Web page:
There is currently no cure or effective treatment for MND, and genetic mutations are the only proven cause. Approximately 10% of MND is hereditary, and only two thirds of these cases are accounted for by known genetic mutations, leaving the cause of most MND unsolved. We aim to uncover further genetic variants and patterns of DNA chemical modifiers (epigenetic markers) that underlie MND by interrogating samples from MND patients and their families. Identifying such signatures of MND will provide greater insight into the molecular physiological processes underlying disease. As such, our research has great potential to identify targets for future MND therapeutics, particularly epigenetic markers that are reversible and targeted by many currently available drugs.


Susie Harris Travel Fellowship 2016 

Dr Rebekah Ahmed
Brain and Mind Centre, University of Sydney, NSW

Eating behaviour and cognition in the ALS-FTD spectrum: effect on survival 

This grant will allow Rebekah to work with collaborators at the Institute of Metabolic Sciences, Cambridge, UK, and to present the findings of her work at the International ALS/MND Symposium in Dublin, Ireland, in December 2016.

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Jenny and Graham Lang Collaboration Travel Grant 2016

Dr Frederik Steyn
Faculty of Medicine and Biosciences, University of Queensland

Re-evaluation of hypermetabolism and the assessment of endogenous adipose as a modifier of ALS/MND progression

This grant will assist visits to the laboratories of Professor Leonard van den Berg in the Netherlands and Professor Pierre-Francois Pradat in France. The award will strengthen and expand research to help define patients most likely to benefit from metabolic-directed therapies.
 

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Projects continuing in 2016

MND Australia Leadership Grant 2013 - 2016

Associate Professor Ian Blair
Australian School of Advanced Medicine, Macquarie University, NSW

Investigating the pathogenic basis of familial MND 
MND Australia Ice Bucket Challenge Grant 2015 - 2017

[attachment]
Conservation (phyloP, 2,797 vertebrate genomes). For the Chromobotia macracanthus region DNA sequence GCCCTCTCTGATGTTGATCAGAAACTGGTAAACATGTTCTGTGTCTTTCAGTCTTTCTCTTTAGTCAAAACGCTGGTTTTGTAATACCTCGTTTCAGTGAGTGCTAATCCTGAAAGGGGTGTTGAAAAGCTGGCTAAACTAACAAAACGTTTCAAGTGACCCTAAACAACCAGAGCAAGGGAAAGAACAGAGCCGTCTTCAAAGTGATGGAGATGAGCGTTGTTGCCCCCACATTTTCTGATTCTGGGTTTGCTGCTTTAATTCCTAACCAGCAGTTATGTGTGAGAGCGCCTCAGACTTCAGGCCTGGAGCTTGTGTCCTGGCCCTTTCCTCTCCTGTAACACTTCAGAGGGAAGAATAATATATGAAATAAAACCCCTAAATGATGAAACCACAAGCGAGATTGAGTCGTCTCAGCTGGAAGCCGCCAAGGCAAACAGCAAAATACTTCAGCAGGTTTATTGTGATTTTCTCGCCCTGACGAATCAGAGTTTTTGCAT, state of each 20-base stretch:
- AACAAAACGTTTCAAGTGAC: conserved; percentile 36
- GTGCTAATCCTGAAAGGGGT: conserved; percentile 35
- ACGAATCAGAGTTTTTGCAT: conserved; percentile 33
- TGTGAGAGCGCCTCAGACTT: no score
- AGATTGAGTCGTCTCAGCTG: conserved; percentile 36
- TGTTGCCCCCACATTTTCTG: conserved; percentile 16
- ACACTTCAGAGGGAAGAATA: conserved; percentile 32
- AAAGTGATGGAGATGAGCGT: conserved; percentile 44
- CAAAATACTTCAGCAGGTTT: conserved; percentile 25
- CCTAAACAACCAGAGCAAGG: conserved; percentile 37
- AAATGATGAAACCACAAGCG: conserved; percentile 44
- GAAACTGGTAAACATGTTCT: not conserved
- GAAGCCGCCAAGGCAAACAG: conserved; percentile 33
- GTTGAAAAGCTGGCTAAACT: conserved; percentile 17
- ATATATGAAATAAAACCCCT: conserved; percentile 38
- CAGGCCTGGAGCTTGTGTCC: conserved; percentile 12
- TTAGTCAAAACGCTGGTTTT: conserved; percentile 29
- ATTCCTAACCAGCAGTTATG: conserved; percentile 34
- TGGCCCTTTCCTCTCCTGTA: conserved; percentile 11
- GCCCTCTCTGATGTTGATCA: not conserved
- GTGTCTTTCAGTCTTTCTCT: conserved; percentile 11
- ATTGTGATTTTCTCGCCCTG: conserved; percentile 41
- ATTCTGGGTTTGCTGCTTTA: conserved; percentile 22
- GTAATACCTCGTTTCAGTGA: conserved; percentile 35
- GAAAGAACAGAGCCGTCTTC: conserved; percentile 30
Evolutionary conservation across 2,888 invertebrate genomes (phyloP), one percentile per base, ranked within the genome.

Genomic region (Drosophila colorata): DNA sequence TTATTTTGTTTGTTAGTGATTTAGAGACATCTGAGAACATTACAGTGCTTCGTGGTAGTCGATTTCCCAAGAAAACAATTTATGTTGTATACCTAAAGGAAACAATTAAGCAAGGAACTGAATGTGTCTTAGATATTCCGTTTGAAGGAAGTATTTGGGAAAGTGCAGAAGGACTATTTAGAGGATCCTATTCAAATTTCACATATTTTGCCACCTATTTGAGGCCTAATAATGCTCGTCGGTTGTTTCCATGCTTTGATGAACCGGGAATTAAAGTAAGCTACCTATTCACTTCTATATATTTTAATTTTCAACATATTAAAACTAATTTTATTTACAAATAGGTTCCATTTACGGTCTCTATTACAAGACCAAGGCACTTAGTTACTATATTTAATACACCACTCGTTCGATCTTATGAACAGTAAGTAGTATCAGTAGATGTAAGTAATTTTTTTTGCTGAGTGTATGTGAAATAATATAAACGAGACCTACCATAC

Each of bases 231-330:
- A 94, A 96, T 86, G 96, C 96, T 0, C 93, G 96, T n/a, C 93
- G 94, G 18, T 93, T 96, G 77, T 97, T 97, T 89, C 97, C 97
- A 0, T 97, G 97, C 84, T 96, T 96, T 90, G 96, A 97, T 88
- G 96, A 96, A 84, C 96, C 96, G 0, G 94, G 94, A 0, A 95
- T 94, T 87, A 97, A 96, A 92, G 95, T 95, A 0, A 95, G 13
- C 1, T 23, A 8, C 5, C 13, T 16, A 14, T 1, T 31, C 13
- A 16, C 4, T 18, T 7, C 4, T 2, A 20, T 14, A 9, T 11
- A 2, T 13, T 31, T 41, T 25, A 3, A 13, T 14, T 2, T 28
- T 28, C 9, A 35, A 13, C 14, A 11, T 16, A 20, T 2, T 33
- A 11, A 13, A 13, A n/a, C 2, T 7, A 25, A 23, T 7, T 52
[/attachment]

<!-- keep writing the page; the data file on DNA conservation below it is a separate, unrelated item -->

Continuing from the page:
Professor Naomi Wray
Queensland Brain Institute, University of Queensland

Sporadic ALS Australian Systems Genomics Consortium (SALSA-SGC) 
  Bill Gole MND Postdoctoral Fellowship 2014 - 2016

Dr Jacqueline Leung
Wicking Dementia Research and Education Centre, University of Tasmania

Investigating the role of oligodendrocytes in ALS 
Bill Gole MND Postdoctoral Fellowship 2015 - 2017

Dr James Howells
BMRI, University of Sydney, NSW

Investigating the role of oligodendrocytes in ALS 

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Beryl Bayley Postdoctoral MND Research Fellowship 2015 - 2017

Dr Parvathi Menon
Westmead Hospital, University of Sydney, NSW

Insights into ALS pathophysiology from patterns of disease progression 

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NHMRC/MNDRIA Co-funded Postgraduate Scholarship

Nicole Sheers
Institute of Breathing and Sleep, Austin Health, VIC

Lung volume recruitment in neuromuscular disease: Can ‘breath-stacking’ improve lung function, respiratory symptoms and quality of life for people with neuromuscular disease?

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MNDRIA PhD Scholarship Top-up Grant

Victoria McLeod
I
HMRI, Florey Institute, VIC

Androgen Receptor Dysregulation in ALS

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MNDRIA PhD Scholarship Top-up Grant

Dr Rebekah Ahmed
Neuroscience Research Australia, NSW

Eating, autonomic and sexual dysfunction in motor neuron disease and frontotemporal dementia